Lower Brockhampton Manor House and Estate, Herefordshire

As you approach the Medieval Lower Brockhampton manor house you are immediately aware that this is a National Trust property unlike many others.

brockhampton estate

Surrounded by a slumbering moat and only accessible by crossing the water via a timber-framed gatehouse which dates back to the early 16th century, you really feel like you are taking a step back in time. That’s not unusual admittedly for many National Trust properties, but Lower Brockhampton, 15 miles west of Worcester, somehow seems like it is surrounded by a bubble and you are able to step inside and watch a house progress through several hundred years of history as you walk through its rooms.

brockhampton estate

Coming into the manor house you are immediately greeted by a 14th century great hall, laid out and ready for a medieval meal. This room sets the scene for the earliest days of the house, complete with gallery above and huge fireplace. You can easily imagine the hall filled with local dignitaries six centuries ago.

brockhampton estate

Upstairs the story of the manor house starts to be revealed. Moving from room to room you learn how different generations over hundreds of years have lived in the space, with wonderfully powerful recreations of rooms styled with furniture and decor befitting of the time.

brockhampton estate

Particularly poignant is the story of a young man who lived in the house before leaving to fight in the Great War. The room is laid out with his uniform and some information about how Thomas Sprague volunteered and in 1915 set off, with many young men for the war. The only son of Albert and sarah he had spent all of his life on the Brockhampton Estate – as a child, growing up and then following in his Father’s footsteps as a gamekeeper. He joined 30 men from the estate who signed up to the local regiment and prepared to be sent to the Western Front. On August 7th, the night before he left his room would have been laid out with his uniform and British Expeditionary Force Kit.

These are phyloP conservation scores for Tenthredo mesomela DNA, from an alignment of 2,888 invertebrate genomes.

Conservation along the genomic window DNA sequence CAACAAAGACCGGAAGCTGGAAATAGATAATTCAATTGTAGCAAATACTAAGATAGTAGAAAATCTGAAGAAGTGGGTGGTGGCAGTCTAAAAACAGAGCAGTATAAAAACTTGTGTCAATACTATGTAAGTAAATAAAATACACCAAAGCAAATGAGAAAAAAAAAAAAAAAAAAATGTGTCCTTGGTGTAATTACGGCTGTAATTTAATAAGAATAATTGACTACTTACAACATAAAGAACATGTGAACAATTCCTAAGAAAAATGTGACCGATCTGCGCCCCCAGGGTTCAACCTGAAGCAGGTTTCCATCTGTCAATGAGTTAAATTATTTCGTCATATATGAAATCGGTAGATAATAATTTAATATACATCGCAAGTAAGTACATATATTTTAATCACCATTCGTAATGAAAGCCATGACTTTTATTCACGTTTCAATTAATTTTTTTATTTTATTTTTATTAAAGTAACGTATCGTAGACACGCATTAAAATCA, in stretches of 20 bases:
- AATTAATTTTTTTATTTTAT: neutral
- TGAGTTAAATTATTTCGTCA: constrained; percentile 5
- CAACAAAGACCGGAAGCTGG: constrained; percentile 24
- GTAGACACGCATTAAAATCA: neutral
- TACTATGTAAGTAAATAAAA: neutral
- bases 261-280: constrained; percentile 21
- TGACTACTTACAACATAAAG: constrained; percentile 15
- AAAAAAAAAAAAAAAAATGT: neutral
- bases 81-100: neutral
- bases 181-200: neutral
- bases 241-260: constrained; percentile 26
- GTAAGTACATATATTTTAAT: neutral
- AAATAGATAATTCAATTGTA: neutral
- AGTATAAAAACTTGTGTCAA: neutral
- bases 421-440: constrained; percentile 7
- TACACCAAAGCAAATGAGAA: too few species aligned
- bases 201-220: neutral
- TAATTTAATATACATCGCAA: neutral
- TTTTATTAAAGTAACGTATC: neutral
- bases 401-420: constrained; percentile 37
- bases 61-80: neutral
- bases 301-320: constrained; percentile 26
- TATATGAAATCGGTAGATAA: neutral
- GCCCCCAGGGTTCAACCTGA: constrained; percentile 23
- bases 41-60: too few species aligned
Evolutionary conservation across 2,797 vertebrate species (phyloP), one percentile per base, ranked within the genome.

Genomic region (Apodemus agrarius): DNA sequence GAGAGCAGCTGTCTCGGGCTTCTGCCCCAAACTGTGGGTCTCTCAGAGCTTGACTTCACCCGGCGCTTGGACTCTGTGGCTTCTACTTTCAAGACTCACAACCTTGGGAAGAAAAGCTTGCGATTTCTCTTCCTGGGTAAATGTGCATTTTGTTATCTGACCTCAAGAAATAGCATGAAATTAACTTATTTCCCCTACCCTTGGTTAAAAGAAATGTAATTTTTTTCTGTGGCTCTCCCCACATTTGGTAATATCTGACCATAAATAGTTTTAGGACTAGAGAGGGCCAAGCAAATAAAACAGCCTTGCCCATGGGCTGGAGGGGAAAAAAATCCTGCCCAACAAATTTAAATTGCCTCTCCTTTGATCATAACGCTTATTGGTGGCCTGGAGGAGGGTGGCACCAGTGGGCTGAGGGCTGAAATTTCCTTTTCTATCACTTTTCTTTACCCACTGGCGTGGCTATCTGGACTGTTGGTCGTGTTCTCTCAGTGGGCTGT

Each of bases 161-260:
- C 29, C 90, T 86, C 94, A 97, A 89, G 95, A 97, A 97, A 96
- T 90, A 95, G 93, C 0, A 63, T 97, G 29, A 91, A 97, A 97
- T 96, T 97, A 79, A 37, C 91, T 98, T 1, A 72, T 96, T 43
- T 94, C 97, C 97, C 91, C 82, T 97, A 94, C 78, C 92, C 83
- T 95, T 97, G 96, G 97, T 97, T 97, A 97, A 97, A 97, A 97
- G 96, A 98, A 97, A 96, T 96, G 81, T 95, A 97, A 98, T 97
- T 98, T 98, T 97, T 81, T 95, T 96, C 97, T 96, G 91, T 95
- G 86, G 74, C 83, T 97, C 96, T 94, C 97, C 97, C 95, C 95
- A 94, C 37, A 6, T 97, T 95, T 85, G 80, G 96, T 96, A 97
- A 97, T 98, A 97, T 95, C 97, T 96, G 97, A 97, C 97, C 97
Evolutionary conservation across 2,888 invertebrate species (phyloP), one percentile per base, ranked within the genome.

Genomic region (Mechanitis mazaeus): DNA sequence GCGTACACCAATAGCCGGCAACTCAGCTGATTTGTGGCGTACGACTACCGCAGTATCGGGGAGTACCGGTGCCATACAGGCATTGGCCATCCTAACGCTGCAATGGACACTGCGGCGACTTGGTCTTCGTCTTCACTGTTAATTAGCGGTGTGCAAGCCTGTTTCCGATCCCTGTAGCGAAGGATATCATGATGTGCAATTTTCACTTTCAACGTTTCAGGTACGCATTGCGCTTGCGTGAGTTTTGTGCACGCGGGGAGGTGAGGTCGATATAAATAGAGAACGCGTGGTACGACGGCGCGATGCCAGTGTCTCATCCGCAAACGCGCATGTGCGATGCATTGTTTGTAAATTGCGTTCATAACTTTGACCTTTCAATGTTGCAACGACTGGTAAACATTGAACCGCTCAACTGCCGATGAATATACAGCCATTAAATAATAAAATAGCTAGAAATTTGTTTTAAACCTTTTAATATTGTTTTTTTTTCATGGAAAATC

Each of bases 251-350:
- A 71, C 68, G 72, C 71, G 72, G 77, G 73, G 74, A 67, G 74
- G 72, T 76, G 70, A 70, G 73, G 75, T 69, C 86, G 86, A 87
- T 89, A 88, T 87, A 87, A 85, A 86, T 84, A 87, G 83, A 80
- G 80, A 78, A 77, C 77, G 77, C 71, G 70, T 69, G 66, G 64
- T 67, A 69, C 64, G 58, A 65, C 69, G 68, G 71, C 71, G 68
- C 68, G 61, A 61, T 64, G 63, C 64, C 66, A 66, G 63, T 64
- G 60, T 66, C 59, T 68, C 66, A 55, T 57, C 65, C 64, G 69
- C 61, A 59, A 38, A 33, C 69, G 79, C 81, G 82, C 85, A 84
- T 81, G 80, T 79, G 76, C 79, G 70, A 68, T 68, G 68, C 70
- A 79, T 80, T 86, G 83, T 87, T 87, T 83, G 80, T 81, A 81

brockhampton estate

We looked around to find out what befell of him and couldn’t see any mention, which seemed strangely remiss in a National Trust property.

It was only as we turned to leave the room we saw the writing above the door….which caught in my throat as I read it out.

IMG_4446It’s probably the first National Trust that has brought tears to my eyes.

While not the largest National Trust house you can visit, the stories told of the lives lived as you progress through this home are as rich as you could hope for and it’s really quite emotional following these past lives through the ages as they came and went and their fortunes peaked and waned.

brockhampton estate

We absolutely loved our visit to the house at Lower Brockhampton, learning of the servant’s medieval role to de-flea their mistress’s hair,

brockhampton estate

discovering the vital role of the kitchen in the house,

brockhampton estate

and exploring the 1950s lounge complete with contemporary radio programmes playing quietly and clocks gently ticking. It’s wonderfully evocative.

brockhampton estate

The house is set in hundreds of acres of park and woodland which is criss-crossed with gentle walks. You’ll discover miles of paths available to you to explore the estate, peppered with sculptures along the way which tell the local history of Brockhampton and the people of the area. You will also spot historic farming breeds such as Hereford cattle and Ryeland sheep.

Set a mile from the house at the entrance to the estate is the ever-present National Trust tea room with reliably good lunches, cakes and drinks.

brockhampton estate

Throughout the year there is a strong programme of events including a Family Den Building day, a Geocache challenge and orienteering. There’s plenty here to bring you back for many happy visits to a house which is still clearly much loved after many years.